Fresh on the tail of the Raspberry Pi Zero 2 W alternative — the Radxa Zero 3 W — is a new variant of the Zero 3W that does away with wireless connectivity in favor of good ol’ Ethernet: the Radxa Zero 3E.
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|SoC||Rockchip RK3566. Quad-core Arm Cortex A55 CPU running at 1.6 GHz|
|Row 1 – Cell 0||Arm Mali G52-2EE GPU|
|RAM||1/2/4/8 GB LPDDR4|
|Storage||Micro SD card|
|Ports||Micro HDMI (1080p/60fps)|
|Row 5 – Cell 0||USB 2.0 OTG Type C, USB 3.0 Type C Host|
|GPIO||40 pin GPIO|
|Row 8 – Cell 0||5 x UART, 1 x SPI, 2 x I2C, 1 x PCM/I2S, 6 x PWM, 28 x Digital IO|
|Power||USB C power, 5V via GPIO pins|
|Dimension||65 x 30mm|
The first key difference is no Wi-Fi or Bluetooth. Given that this is a physically-connected device, we can see the reason for this. Who needs wireless connectivity if you are always on the end of a Gigabit Ethernet cable? The specs confirm that the 3W supports PoE. Now, before we start celebrating, we have to remember that we need a PoE HAT in order to make the magic happen. This is the same for the Raspberry Pi 3B+, 4 and the new Raspberry Pi 5 which will see a redesigned PoE HAT arrive in the coming months.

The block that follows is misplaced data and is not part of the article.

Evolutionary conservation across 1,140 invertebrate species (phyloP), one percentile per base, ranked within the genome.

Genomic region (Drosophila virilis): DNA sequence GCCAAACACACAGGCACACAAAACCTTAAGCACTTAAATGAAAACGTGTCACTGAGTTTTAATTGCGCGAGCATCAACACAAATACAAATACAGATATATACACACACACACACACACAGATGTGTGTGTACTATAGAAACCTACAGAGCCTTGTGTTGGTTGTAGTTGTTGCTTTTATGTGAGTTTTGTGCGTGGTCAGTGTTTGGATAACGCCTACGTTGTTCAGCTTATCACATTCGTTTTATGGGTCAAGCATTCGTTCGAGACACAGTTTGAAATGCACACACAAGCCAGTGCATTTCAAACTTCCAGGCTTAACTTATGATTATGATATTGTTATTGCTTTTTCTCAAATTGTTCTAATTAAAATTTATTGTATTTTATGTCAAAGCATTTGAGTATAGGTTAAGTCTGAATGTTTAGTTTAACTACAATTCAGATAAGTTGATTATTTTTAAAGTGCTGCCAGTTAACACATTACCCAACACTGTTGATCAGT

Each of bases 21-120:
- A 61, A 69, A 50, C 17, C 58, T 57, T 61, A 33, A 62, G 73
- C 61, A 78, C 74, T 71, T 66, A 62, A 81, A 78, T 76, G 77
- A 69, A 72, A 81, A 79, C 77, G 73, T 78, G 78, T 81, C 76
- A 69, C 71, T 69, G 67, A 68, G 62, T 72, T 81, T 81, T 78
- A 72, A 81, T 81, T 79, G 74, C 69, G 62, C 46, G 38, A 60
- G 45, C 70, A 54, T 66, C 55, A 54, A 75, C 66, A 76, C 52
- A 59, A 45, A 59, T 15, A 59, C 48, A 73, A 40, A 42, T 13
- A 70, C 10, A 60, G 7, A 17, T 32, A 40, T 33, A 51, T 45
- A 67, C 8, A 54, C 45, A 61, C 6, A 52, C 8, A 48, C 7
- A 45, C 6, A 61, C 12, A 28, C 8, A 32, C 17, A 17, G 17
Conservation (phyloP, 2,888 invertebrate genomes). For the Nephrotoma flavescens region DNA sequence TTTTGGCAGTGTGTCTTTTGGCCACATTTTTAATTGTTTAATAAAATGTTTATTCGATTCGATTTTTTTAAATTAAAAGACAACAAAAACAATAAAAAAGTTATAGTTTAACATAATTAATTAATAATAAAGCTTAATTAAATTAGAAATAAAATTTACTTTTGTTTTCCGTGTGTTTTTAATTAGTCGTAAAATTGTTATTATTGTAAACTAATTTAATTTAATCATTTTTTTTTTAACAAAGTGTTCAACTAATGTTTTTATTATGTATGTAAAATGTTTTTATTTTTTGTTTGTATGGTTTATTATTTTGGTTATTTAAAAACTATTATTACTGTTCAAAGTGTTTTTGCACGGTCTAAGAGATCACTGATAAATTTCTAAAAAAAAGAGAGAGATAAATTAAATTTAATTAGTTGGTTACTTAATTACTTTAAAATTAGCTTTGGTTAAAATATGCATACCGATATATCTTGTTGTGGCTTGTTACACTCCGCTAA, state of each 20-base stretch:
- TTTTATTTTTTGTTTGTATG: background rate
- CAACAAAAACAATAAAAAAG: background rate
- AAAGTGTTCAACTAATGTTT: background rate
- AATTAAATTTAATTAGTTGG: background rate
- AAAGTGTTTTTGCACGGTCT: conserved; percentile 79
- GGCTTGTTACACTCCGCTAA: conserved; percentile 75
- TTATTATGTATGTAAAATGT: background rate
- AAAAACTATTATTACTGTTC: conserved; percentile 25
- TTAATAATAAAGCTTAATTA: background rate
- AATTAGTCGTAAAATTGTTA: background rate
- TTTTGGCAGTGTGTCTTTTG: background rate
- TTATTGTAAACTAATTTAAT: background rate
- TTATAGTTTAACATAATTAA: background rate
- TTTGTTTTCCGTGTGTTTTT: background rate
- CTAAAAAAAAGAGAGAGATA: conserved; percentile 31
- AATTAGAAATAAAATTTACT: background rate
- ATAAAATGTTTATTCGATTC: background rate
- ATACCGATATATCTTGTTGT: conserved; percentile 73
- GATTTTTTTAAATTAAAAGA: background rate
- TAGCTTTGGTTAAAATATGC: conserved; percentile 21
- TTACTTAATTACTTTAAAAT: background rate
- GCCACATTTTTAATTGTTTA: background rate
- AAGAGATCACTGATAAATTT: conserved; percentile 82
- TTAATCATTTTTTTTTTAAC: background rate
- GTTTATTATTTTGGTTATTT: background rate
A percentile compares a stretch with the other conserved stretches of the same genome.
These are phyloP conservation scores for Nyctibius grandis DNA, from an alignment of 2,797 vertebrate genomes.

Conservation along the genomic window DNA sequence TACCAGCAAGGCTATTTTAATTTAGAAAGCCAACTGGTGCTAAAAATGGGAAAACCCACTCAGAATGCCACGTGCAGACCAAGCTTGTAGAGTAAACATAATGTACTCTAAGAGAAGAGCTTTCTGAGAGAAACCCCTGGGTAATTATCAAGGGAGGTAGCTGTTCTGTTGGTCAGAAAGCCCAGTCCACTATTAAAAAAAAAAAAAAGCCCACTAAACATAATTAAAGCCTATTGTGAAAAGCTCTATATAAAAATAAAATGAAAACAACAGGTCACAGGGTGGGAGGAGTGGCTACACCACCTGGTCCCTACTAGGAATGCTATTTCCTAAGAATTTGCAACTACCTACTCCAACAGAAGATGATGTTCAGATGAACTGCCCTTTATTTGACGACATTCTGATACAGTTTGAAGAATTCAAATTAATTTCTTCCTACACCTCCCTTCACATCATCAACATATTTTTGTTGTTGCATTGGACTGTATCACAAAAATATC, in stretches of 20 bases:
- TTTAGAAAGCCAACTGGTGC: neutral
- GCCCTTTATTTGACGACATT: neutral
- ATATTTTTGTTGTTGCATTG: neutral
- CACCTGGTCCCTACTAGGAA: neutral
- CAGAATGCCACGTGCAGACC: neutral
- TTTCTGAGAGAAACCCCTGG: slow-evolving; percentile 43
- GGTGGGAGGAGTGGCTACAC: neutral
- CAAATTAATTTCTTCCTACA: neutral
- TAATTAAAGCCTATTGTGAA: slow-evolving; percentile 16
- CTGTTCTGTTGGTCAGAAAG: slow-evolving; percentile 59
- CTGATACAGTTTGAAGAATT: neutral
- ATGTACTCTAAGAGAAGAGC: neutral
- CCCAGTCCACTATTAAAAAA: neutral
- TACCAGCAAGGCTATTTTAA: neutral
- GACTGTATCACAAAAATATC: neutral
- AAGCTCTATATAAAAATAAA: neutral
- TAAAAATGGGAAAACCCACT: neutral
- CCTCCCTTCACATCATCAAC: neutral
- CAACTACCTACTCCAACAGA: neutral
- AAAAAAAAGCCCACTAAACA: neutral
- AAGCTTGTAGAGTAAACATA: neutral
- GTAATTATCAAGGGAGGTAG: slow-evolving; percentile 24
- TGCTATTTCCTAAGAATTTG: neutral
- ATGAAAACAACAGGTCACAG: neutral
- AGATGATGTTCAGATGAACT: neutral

The second key difference is storage. The 3W comes with between 8GB and 64GB of eMMC storage. But a hulking Ethernet port means we have to forgo onboard storage and fallback to microSD cards. You can pick up some fast and capacious micro SD cards for cheap.
Everything else is the same. We have a choice of 1 to 8GB of LPDDR4 RAM and a USB 2.0 Type C OTG port for connecting peripherals and serial console connections. There is also a USB 3 Type C port, which also provides power to the board.
The CPU is again an underclocked quad-core Arm A55 which runs at 1.6 GHz instead of the typical 1.8 GHz, mainly to keep the CPU cool on such a small form factor. Overclockers will find a way to push the RK3566 SoC for peak performance as the package is capable of 2 GHz — just remember the cooling!
The GPIO is the same as the 3W. It has the same 40 pins (2×20 configuration) as many Raspberry Pis and alternatives, but don’t expect the best Raspberry Pi HATs to work out of the box. You’ll need to spend a little time hacking in support using your favorite programming language.
Software is the usual Debian, Ubuntu Linux and a version of Android.
There is no price or release data listed on the product page, but we hope that it falls in line with the 3W’s $15 range.